As for the fury conservatives directed at Labor’s carbon tax, well, a direct-action approach is no easier on Australians’ wallets. It too must be paid for by the public, either through taxes or a levy on industry (which is in fact a carbon tax) that will be passed onto consumers.
After six years, the jig is up; Direct Action has run its course and the Morrison government has effectively abandoned it. As conservatives head into an election, they are deeply divided, they have no coherent policy, and no progress has been made on climate change.
Meanwhile, Labor, which is comfortably leading in the polls, has proposed a $15 billion climate change plan, including a 45% economy-wide emissions reduction target. The climate change debate in Australia looks about to come full circle.
The Lesson for Canada
So, why are Canadian conservatives like Doug Ford and Scott Moe modelling their approaches on Direct Action? Obviously, not because of its stunning successes. More likely, they too find the complexity appealing. It’s a very untransparent system, which allows for inaction and obfuscation, while claiming to be engaged. And that works for them.
If so, they’re in for a rude surprise. Unlike Australian conservatives, they won’t get to drag this out for a couple of mandates. The policy environment has changed. Evidence around climate change is now pouring in, the public is increasingly aware and concerned, and the clock is ticking.
The question now is over the seriousness of the issue. People want to know how real the danger is: How advanced is climate change? What are the consequences of inaction? What kind of targets do we need to avoid disaster? What are the timelines for meeting them?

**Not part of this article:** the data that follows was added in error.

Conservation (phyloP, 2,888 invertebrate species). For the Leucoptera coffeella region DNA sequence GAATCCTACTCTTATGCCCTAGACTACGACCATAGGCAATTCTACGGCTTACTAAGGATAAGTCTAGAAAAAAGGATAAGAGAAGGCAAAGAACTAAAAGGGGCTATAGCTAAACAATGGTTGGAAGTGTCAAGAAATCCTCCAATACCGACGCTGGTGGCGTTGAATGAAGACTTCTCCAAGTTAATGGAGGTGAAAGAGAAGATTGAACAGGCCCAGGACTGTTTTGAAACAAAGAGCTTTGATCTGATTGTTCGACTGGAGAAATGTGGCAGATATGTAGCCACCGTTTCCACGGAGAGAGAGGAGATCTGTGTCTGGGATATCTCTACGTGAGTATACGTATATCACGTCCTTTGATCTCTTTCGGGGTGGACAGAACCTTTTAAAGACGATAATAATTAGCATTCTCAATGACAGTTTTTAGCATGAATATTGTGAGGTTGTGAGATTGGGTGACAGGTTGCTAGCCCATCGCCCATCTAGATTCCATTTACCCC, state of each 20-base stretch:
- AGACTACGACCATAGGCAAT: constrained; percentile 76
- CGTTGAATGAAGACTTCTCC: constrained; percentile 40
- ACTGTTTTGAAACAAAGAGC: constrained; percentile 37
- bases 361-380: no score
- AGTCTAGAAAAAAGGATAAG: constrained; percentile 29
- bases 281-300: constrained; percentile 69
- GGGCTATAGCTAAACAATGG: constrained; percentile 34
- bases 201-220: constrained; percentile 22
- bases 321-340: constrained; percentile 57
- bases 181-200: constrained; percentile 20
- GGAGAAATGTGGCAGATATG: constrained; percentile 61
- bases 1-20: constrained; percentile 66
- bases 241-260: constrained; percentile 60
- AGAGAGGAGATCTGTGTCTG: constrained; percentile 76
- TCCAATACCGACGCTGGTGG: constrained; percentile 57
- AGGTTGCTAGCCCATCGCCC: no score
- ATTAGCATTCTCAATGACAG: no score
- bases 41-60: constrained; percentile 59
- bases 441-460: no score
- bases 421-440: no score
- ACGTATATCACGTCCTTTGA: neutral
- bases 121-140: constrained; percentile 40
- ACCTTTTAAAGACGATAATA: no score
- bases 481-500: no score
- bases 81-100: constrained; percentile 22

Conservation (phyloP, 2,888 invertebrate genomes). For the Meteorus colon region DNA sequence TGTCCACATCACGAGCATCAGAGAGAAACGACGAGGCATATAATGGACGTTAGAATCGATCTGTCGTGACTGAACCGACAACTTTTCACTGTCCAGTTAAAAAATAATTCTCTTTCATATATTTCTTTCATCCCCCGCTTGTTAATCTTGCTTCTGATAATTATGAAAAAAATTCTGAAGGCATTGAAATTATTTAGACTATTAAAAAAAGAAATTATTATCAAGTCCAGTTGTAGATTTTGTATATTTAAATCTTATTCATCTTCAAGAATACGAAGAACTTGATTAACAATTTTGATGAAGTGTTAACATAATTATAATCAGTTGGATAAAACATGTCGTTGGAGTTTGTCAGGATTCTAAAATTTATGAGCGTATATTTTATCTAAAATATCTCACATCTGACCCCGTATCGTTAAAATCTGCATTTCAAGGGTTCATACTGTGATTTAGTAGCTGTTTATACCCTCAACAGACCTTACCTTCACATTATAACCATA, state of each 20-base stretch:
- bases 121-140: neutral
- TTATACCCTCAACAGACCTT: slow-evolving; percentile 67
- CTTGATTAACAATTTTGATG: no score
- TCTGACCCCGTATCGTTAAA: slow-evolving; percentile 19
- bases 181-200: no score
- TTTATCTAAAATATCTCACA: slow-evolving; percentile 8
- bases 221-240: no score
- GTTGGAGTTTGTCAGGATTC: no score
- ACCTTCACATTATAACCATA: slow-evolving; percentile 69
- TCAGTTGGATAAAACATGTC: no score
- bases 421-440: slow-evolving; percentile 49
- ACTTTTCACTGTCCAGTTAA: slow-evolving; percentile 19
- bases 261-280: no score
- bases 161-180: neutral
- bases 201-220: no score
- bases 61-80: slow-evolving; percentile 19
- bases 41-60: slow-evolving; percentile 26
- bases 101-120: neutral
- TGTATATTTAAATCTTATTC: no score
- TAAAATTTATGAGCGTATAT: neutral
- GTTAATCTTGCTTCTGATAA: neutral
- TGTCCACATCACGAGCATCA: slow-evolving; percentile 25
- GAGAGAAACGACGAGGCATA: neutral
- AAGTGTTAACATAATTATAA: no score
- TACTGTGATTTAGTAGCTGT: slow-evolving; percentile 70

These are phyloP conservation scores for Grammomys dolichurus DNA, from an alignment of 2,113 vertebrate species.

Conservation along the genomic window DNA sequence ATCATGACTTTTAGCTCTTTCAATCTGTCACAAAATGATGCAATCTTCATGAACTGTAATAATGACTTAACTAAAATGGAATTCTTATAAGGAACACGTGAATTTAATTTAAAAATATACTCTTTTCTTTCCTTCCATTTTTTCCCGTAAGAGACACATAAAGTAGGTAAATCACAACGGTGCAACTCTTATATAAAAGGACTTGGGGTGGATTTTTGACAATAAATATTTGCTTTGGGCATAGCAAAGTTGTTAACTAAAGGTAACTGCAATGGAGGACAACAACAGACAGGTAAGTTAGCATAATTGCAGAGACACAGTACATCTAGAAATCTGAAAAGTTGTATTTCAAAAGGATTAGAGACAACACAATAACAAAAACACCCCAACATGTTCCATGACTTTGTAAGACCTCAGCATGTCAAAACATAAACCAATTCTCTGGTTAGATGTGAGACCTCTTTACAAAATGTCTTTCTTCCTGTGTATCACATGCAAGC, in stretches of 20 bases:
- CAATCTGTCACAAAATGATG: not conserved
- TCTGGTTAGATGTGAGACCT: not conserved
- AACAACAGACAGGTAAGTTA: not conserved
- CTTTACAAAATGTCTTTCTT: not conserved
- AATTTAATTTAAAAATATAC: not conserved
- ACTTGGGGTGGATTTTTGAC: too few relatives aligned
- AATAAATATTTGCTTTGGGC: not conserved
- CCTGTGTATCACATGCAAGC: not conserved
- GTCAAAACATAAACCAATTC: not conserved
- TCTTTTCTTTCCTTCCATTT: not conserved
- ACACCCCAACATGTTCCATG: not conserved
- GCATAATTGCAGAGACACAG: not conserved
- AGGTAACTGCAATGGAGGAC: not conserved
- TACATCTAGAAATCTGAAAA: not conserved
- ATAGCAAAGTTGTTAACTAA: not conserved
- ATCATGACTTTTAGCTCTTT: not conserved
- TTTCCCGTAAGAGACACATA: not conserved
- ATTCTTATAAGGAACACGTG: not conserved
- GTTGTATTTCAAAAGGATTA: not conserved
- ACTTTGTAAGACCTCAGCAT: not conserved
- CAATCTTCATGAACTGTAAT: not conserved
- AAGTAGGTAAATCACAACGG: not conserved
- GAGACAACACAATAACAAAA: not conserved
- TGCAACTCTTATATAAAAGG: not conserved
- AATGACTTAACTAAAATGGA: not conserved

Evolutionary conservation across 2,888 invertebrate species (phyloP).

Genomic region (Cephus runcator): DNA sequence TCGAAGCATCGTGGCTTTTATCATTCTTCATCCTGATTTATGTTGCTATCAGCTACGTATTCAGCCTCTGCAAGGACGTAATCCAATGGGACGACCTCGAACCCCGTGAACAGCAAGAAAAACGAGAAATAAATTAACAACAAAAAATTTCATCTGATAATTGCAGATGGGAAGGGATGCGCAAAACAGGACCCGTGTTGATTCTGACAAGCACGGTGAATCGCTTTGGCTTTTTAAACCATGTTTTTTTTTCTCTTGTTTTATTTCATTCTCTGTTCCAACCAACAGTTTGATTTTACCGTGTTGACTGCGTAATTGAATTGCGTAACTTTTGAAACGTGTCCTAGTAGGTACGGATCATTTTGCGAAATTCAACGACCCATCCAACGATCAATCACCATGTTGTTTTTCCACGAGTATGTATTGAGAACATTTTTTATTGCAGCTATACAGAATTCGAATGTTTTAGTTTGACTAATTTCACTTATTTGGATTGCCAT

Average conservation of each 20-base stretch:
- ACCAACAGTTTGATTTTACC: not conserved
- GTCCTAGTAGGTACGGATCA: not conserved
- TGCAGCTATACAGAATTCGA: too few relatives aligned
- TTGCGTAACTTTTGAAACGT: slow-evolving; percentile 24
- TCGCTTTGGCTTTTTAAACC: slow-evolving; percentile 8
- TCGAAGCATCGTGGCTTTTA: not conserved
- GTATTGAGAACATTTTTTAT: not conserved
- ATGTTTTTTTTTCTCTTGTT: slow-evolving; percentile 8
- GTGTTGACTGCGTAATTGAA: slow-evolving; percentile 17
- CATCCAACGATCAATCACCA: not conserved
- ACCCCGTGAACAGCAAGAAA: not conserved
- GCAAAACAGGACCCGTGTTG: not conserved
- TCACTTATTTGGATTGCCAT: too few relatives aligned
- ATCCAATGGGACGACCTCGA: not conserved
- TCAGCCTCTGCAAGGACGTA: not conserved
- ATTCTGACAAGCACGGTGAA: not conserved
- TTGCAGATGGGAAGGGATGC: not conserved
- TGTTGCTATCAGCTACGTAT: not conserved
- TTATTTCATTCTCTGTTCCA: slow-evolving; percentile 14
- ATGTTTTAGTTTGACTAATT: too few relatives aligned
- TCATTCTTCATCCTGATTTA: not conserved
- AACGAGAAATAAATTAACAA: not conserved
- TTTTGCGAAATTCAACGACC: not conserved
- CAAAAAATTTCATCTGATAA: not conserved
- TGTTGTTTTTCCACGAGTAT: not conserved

This is the debate Canadians will have over the next five years. The kind of obfuscation Australians have been living with won’t be tolerated. There is too much at stake, reliable information is too available, and there are too many articulate and informed spokespersons, which brings us back to industry.
Kenney may be right that some environmental groups are implacable enemies of the oil industry who will oppose development, no matter what; and he is surely right that lots of Albertans are furious over their opposition to the pipeline. But most Canadians are moderates who are not looking to shut down the oil patch. They want governments to find a workable balance.
A war with hardline environmentalists will do nothing to advance this. On the contrary, it will further polarize debate and force those in the middle to choose sides. This is not a fight industry can win – probably not even in the short-term.
Albertans need a climate change plan that is in step with the best science, the province, the nation, and the industry. If Kenney wants to help the oil industry, he will abandon the military posture and start looking for an effective way to provide moderates with a more influential voice. Right now, Alberta needs a charismatic diplomat, not a bellicose general.